Framing Software Reuse: Lessons from the Real Worldby Paul G. Bassett
Reuse is a fundamental principle of all mature engineering disciplines. As the software engineering field grows up, software engineers will also take advantage of this central engineering concept. Though software reuse introduces new degrees of freedom to the classical methods, you can harness those freedoms for immense practical benefit through frame technology. Frame-based systems are not only more robust, easier to tune, maintain, upgrade, interface, and port, but independent auditors have confirmed a productivity breakthrough-in a statistically significant sample, which included complex mega-projects, they compared to industry norms and found that development costs averaged 84% less, and time-to-market shrank by an astounding 70%.
Paul G. Bassett's frame technology allows the creation of language-independent software components that can adapt to each other. Framing permits high quality without sacrificing productivity, and preserves flexibility without compromising performance. Systems can be ported to multiple platforms without losing their native look and feel. By reducing complexity and redundant development, frames save time and money.
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PREFACE: This book shows software developers, analysts, and managers how to make reuse work. The book highlights frame technology: a language-independent way to manufacture software from components that can adapt each other. Why should you read this book? Because of what adaptive reuse can do for you.
Example: One Fortune 50 company's entire information systems development staff numbers only 40 people (with no outside contractors). Yet they satisfy over 28,000 user requests for software changes and enhancements each year.
Further example: A major retailer developed and deployed its mission-critical purchase-order management system in 80% less time and effort than development projects used to take them before they embarked on adaptive reuse. The project was enormous--over 1300 programs and 5 million lines of code. On the last four subsystems alone they saved $11 million in development costs, and $12 million in early deployment benefits.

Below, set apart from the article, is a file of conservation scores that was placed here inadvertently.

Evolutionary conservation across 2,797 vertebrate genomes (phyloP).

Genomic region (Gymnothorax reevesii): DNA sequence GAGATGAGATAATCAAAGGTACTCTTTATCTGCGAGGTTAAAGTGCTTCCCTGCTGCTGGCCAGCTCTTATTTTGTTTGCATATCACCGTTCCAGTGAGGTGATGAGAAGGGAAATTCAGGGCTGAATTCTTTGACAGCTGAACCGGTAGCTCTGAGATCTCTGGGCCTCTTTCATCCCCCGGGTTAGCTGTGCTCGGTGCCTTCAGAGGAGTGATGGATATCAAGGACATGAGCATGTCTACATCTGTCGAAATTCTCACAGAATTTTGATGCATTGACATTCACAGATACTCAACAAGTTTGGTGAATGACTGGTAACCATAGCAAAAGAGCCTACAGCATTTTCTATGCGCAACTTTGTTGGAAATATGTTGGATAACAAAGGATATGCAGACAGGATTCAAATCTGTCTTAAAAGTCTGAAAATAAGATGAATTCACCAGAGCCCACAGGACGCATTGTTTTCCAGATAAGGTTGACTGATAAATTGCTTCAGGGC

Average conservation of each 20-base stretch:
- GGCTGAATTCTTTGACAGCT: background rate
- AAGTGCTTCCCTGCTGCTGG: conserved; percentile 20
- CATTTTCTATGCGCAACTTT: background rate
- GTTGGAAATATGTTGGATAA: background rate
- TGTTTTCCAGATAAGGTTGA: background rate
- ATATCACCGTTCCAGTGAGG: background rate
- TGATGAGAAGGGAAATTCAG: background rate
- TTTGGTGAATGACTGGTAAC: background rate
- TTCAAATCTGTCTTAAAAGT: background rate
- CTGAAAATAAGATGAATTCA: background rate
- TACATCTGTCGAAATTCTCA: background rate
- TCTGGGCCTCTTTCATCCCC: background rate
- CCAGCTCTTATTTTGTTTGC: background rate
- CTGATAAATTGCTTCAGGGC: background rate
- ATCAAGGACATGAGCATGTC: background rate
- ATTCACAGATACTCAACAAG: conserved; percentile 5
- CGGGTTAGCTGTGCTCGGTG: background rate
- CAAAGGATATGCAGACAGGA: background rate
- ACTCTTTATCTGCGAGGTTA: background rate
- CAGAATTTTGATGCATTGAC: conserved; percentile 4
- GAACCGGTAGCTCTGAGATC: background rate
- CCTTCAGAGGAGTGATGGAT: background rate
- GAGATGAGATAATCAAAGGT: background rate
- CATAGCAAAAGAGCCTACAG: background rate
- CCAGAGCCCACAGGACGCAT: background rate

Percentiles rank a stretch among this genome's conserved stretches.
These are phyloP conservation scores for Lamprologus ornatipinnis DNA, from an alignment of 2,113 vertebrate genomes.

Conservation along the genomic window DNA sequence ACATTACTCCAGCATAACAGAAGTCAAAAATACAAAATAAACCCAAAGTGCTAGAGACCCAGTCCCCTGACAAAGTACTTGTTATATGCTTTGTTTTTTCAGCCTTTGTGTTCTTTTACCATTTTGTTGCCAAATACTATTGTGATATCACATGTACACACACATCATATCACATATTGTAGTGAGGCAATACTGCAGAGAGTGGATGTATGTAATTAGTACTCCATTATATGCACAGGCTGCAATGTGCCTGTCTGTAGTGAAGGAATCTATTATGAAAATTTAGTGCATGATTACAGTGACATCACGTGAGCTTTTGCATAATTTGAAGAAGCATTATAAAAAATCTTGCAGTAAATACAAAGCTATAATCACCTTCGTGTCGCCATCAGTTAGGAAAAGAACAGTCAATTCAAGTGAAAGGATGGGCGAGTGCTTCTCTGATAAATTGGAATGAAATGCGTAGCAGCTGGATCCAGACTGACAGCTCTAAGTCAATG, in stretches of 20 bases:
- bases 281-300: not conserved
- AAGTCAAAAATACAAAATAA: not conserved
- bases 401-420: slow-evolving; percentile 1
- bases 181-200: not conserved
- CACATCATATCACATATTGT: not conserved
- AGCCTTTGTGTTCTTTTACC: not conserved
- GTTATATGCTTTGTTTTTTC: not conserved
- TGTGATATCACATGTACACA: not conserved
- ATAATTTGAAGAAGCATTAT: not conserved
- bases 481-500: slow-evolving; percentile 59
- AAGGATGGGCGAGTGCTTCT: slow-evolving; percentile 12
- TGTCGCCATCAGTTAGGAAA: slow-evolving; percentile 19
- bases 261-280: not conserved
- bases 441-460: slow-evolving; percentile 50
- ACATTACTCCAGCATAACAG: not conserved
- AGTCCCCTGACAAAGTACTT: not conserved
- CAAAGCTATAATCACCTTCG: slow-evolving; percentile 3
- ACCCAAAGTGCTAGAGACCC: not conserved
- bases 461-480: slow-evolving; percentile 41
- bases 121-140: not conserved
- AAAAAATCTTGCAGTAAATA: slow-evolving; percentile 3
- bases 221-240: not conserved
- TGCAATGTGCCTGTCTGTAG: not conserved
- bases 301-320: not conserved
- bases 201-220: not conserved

Frames solve thorny, long-standing software industry problems. Finally, we can combine high productivity with high quality, preserve flexibility without sacrificing performance, port systems to multiple platforms with native look-and-feel functionality, reduce complexity (in addition to hiding it), and, most importantly, reduce the cost of so-called maintenance. Sounds like magic, right?
Wrong. It is not magic. Reuse is so fundamental to all mature engineering disciplines, it is not even part of their jargon! But effective software reuse is harder, because nonphysical things have more degrees of freedom available to them. Physical parts are reused as is. Software parts often need unpredictablemodifications before they can be reused.
Software practice has begun to mature, to acquire some of the substance and rigor that are the hallmarks of an engineering discipline. As with all new paradigms, there has been an initial period of healthy confusion. Software's "craft" phase has been an exciting half-century of brash precocity, experimentation, fads, buzzwords, religious wars--an on-going turmoil. Emerging from this pandemonium are principles that can effectively lead us out of the wilderness.
I have a very clear memory of that fall day in 1978, standing at the greenboard in my York University office, talking to my colleague, professor Gunnar Gotshalks, about the frustrations of code generators. In addition to teaching computer science, I had recently founded a software house, called Sigmatics Computer Corporation, to serve the needs of local businesses. Gunnar was under contract for Sigmatics; we were installing a custom software system for the city of Barrie, Ontario. We were using code generators I had created to automate the tedium of writing screen and report programs.